-----Original Message-----New York Academy of Sciences seminar, Monday November 18, 2002 (Lectures starting at 4.00 PM; followed by small reception at 6.30 PM). Organized by the Environmental Science and Urban Policy Section of NYAS.
From: Ellen Connett <firstname.lastname@example.org>
To: email@example.com <firstname.lastname@example.org>
Date: Thursday, September 19, 2002 10:26 PM
Subject: [Gaia-members] Pro-Incinerator Conference for NYC waste
"Managing NYC's Waste: A Scientific and Policy Analysis of the Waste-to-Energy Option"
When the giant Fresh Kills landfill on Staten Island was closed in 2001, New York City became utterly dependent on the kindness of other states for the disposal of over five million tons of municipal and commercial solid waste that it generates annually. As a result, the annual costs of waste disposal have jumped up by $370 million in recent years and are projected to increase much more in the near future. Meanwhile, the City's economic position has never been more precarious. Although the idea is political dynamite, one option that has been raised by City officials for mitigating this vulnerable dependence on the whims of the private market and political decisions made in other states is Waste-to-Energy. The substantive impacts of WTE, both in itself and in comparison to out-of-state landfilling, will be evaluated by experts in public health, policy and engineering.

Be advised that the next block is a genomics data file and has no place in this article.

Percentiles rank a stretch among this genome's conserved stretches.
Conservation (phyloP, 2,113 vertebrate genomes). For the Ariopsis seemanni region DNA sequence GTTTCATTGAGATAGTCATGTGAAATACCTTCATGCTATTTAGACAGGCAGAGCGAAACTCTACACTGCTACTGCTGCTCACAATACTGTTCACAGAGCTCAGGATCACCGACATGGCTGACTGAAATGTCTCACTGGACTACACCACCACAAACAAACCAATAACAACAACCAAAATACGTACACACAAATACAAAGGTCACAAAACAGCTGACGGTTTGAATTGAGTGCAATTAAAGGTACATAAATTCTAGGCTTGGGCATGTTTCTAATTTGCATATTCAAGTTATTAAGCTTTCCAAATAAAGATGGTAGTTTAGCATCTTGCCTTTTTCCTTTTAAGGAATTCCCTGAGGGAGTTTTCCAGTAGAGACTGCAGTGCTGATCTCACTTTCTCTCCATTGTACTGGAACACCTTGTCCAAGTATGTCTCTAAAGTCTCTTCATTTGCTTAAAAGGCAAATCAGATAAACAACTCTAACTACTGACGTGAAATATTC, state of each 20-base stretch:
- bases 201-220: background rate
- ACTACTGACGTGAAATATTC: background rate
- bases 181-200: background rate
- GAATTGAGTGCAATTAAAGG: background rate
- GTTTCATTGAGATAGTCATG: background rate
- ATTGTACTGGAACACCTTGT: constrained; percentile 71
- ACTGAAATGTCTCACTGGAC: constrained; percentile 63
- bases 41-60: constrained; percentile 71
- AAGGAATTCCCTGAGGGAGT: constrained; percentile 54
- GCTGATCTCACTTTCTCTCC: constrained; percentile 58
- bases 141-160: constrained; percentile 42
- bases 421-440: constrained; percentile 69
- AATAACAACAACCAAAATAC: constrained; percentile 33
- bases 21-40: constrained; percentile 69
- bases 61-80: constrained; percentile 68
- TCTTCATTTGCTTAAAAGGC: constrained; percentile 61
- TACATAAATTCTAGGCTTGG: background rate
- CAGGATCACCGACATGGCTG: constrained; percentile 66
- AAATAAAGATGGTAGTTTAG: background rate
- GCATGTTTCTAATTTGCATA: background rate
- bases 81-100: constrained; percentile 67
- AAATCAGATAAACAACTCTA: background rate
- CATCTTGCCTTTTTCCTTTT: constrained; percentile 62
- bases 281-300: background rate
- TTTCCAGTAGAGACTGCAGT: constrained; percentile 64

Confirmed speakers: Profs. Rae Zimmerman, Director, Institute for Civil Infrastructure Systems, NYU; Nickolas Themelis, Director, Earth Engineering Center, Columbia. One more speaker expected on public health, also presentation of recent EPA data on WTE emissions. Moderator: Prof. Steven Cohen, Director, Executive Master of Public Administration Program, Columbia University).
Ellen Connett, Editor
82 Judson Street
Canton NY 13617